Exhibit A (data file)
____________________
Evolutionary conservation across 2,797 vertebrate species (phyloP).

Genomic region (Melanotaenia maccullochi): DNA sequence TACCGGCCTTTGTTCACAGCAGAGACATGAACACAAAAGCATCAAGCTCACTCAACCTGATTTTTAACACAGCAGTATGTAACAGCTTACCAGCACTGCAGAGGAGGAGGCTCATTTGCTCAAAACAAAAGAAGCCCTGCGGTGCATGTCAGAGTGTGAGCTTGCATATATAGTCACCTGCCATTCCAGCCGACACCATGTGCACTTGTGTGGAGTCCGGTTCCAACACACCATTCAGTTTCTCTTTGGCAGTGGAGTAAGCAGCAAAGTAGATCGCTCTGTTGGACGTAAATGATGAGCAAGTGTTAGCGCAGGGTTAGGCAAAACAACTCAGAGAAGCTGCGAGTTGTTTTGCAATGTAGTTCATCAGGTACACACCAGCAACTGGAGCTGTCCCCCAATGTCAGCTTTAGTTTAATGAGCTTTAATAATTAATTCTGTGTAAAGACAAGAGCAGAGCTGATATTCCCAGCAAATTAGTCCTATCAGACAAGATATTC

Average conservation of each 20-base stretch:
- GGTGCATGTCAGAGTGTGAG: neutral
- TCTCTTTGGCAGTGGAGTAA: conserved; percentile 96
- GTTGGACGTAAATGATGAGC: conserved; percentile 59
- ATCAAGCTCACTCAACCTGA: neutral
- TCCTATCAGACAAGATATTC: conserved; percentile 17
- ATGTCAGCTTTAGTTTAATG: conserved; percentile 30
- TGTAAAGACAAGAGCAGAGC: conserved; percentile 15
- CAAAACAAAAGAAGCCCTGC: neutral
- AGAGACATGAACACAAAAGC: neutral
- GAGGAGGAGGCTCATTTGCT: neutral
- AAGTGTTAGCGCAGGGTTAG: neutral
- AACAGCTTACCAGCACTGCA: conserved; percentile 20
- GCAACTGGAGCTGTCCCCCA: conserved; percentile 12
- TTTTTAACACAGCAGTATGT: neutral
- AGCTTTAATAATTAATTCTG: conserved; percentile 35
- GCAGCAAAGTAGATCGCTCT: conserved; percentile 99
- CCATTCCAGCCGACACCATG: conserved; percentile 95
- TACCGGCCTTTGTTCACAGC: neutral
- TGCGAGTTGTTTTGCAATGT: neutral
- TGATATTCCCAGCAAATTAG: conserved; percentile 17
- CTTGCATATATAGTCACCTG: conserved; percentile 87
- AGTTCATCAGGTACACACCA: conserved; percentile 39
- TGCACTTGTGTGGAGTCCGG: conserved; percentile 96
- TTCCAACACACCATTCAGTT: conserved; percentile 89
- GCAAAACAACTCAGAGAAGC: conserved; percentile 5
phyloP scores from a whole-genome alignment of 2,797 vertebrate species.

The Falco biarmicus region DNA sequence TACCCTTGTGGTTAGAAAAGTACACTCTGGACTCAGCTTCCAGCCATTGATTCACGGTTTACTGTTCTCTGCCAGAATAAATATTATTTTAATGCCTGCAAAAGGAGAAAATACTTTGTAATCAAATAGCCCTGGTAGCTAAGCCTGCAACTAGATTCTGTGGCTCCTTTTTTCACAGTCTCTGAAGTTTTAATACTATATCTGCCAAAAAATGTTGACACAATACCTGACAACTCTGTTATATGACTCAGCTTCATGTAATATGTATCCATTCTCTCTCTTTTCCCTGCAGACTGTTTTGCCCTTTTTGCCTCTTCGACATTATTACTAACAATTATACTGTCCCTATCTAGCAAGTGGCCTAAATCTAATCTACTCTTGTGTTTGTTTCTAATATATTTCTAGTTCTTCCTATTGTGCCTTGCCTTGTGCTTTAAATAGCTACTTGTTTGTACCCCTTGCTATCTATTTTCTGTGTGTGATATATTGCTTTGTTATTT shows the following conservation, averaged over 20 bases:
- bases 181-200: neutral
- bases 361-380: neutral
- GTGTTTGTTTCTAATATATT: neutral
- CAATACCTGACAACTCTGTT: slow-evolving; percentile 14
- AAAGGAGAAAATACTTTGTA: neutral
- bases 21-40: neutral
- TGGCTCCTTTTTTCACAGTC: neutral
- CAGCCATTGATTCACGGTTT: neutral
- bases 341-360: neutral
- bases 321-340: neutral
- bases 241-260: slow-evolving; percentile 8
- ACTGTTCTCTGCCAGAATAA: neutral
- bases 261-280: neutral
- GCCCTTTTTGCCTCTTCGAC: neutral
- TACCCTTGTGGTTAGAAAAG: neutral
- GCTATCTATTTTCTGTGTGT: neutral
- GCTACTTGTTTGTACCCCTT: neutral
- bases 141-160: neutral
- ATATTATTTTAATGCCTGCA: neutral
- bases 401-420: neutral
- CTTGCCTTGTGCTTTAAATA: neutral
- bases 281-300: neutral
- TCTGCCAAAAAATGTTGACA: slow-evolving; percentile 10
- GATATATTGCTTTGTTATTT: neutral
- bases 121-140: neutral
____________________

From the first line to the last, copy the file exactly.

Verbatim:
Evolutionary conservation across 2,797 vertebrate species (phyloP).

Genomic region (Melanotaenia maccullochi): DNA sequence TACCGGCCTTTGTTCACAGCAGAGACATGAACACAAAAGCATCAAGCTCACTCAACCTGATTTTTAACACAGCAGTATGTAACAGCTTACCAGCACTGCAGAGGAGGAGGCTCATTTGCTCAAAACAAAAGAAGCCCTGCGGTGCATGTCAGAGTGTGAGCTTGCATATATAGTCACCTGCCATTCCAGCCGACACCATGTGCACTTGTGTGGAGTCCGGTTCCAACACACCATTCAGTTTCTCTTTGGCAGTGGAGTAAGCAGCAAAGTAGATCGCTCTGTTGGACGTAAATGATGAGCAAGTGTTAGCGCAGGGTTAGGCAAAACAACTCAGAGAAGCTGCGAGTTGTTTTGCAATGTAGTTCATCAGGTACACACCAGCAACTGGAGCTGTCCCCCAATGTCAGCTTTAGTTTAATGAGCTTTAATAATTAATTCTGTGTAAAGACAAGAGCAGAGCTGATATTCCCAGCAAATTAGTCCTATCAGACAAGATATTC

Average conservation of each 20-base stretch:
- GGTGCATGTCAGAGTGTGAG: neutral
- TCTCTTTGGCAGTGGAGTAA: conserved; percentile 96
- GTTGGACGTAAATGATGAGC: conserved; percentile 59
- ATCAAGCTCACTCAACCTGA: neutral
- TCCTATCAGACAAGATATTC: conserved; percentile 17
- ATGTCAGCTTTAGTTTAATG: conserved; percentile 30
- TGTAAAGACAAGAGCAGAGC: conserved; percentile 15
- CAAAACAAAAGAAGCCCTGC: neutral
- AGAGACATGAACACAAAAGC: neutral
- GAGGAGGAGGCTCATTTGCT: neutral
- AAGTGTTAGCGCAGGGTTAG: neutral
- AACAGCTTACCAGCACTGCA: conserved; percentile 20
- GCAACTGGAGCTGTCCCCCA: conserved; percentile 12
- TTTTTAACACAGCAGTATGT: neutral
- AGCTTTAATAATTAATTCTG: conserved; percentile 35
- GCAGCAAAGTAGATCGCTCT: conserved; percentile 99
- CCATTCCAGCCGACACCATG: conserved; percentile 95
- TACCGGCCTTTGTTCACAGC: neutral
- TGCGAGTTGTTTTGCAATGT: neutral
- TGATATTCCCAGCAAATTAG: conserved; percentile 17
- CTTGCATATATAGTCACCTG: conserved; percentile 87
- AGTTCATCAGGTACACACCA: conserved; percentile 39
- TGCACTTGTGTGGAGTCCGG: conserved; percentile 96
- TTCCAACACACCATTCAGTT: conserved; percentile 89
- GCAAAACAACTCAGAGAAGC: conserved; percentile 5
phyloP scores from a whole-genome alignment of 2,797 vertebrate species.

The Falco biarmicus region DNA sequence TACCCTTGTGGTTAGAAAAGTACACTCTGGACTCAGCTTCCAGCCATTGATTCACGGTTTACTGTTCTCTGCCAGAATAAATATTATTTTAATGCCTGCAAAAGGAGAAAATACTTTGTAATCAAATAGCCCTGGTAGCTAAGCCTGCAACTAGATTCTGTGGCTCCTTTTTTCACAGTCTCTGAAGTTTTAATACTATATCTGCCAAAAAATGTTGACACAATACCTGACAACTCTGTTATATGACTCAGCTTCATGTAATATGTATCCATTCTCTCTCTTTTCCCTGCAGACTGTTTTGCCCTTTTTGCCTCTTCGACATTATTACTAACAATTATACTGTCCCTATCTAGCAAGTGGCCTAAATCTAATCTACTCTTGTGTTTGTTTCTAATATATTTCTAGTTCTTCCTATTGTGCCTTGCCTTGTGCTTTAAATAGCTACTTGTTTGTACCCCTTGCTATCTATTTTCTGTGTGTGATATATTGCTTTGTTATTT shows the following conservation, averaged over 20 bases:
- bases 181-200: neutral
- bases 361-380: neutral
- GTGTTTGTTTCTAATATATT: neutral
- CAATACCTGACAACTCTGTT: slow-evolving; percentile 14
- AAAGGAGAAAATACTTTGTA: neutral
- bases 21-40: neutral
- TGGCTCCTTTTTTCACAGTC: neutral
- CAGCCATTGATTCACGGTTT: neutral
- bases 341-360: neutral
- bases 321-340: neutral
- bases 241-260: slow-evolving; percentile 8
- ACTGTTCTCTGCCAGAATAA: neutral
- bases 261-280: neutral
- GCCCTTTTTGCCTCTTCGAC: neutral
- TACCCTTGTGGTTAGAAAAG: neutral
- GCTATCTATTTTCTGTGTGT: neutral
- GCTACTTGTTTGTACCCCTT: neutral
- bases 141-160: neutral
- ATATTATTTTAATGCCTGCA: neutral
- bases 401-420: neutral
- CTTGCCTTGTGCTTTAAATA: neutral
- bases 281-300: neutral
- TCTGCCAAAAAATGTTGACA: slow-evolving; percentile 10
- GATATATTGCTTTGTTATTT: neutral
- bases 121-140: neutral